MedicalResearch.com: What are the main findings of the study?
Answer: That among patients with established coronary artery disease there was no observable relationship between the amount of vitamin D circulating in their blood and the extent of disease progression during the following year.
MedicalResearch.com: Were any of the findings unexpected?
Answer: Based on the results of cross-sectional studies and the mechanistic framework provided by animal and in-vitro studies, we thought that a role in atherosclerosis could explain why vitamin D status was associated with cardiovascular events in many large observational cohorts. Knowing that few longitudinal studies had investigated the relationship between vitamin D status and the extent of coronary artery disease, we believed that any effect of vitamin D would become evident in our observational data and were excited about this. Right now, taking recent publications in to account, vitamin D status does not seem to be relevant to disease progression. However, some studies report an association with disease development.
MedicalResearch.com: What should clinicians and patients take away from your report?
Answer: Provided that the patient with coronary artery disease is sufficient (25-hydroxyvitamin D concentration above 50 nmol/L) in vitamin D and receive adequate treatment, we do not observe any beneficial contribution from vitamin D status in terms of slowing down disease progression.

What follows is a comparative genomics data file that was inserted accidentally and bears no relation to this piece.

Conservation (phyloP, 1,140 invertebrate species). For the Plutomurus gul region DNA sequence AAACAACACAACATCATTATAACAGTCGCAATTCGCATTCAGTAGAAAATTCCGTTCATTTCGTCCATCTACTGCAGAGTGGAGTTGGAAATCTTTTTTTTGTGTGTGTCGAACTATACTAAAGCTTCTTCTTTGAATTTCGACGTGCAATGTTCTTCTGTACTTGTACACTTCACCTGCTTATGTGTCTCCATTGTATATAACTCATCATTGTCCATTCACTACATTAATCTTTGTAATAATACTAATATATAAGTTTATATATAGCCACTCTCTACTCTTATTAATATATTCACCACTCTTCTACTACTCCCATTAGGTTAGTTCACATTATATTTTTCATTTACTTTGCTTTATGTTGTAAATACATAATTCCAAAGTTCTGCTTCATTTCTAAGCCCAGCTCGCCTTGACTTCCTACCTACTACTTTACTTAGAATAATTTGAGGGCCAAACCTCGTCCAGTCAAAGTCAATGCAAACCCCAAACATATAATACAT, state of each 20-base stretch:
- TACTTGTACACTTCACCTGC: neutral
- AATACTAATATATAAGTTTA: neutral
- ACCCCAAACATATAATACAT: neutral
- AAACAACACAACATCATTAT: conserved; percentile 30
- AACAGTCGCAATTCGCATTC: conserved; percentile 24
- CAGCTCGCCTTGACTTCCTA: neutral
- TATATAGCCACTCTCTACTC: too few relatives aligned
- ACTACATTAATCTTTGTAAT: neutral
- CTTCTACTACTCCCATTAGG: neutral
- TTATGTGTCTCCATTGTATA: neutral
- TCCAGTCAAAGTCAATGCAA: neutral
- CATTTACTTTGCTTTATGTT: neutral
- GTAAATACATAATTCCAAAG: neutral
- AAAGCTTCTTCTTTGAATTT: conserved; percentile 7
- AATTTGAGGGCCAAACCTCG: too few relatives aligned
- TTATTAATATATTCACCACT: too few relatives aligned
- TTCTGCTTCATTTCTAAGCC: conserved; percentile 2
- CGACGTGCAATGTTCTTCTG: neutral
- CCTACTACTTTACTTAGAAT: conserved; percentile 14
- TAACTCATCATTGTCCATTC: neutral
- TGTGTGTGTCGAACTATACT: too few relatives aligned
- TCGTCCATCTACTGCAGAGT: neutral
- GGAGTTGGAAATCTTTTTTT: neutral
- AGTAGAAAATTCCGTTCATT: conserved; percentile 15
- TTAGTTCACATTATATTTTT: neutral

MedicalResearch.com: What recommendations do you have for future research as a result of this study?
Answer: Groups that have data available on repeated measurements of coronary artery disease and vitamin D status should analyse this relationship and publish their findings. The literature is scarce and these results are important. There are some large ongoing randomised placebo controlled trials assessing the effect of vitamin D on cardiovascular events. The VITAL trial in USA, with expected results in 2016, also planned sub studies assessing the effect of vitamin D supplements on soft end-points using non-invasive imaging techniques. Provided that they do find an effect of vitamin D on the risk of myocardial infarction, the results regarding soft end points would be very exciting indeed.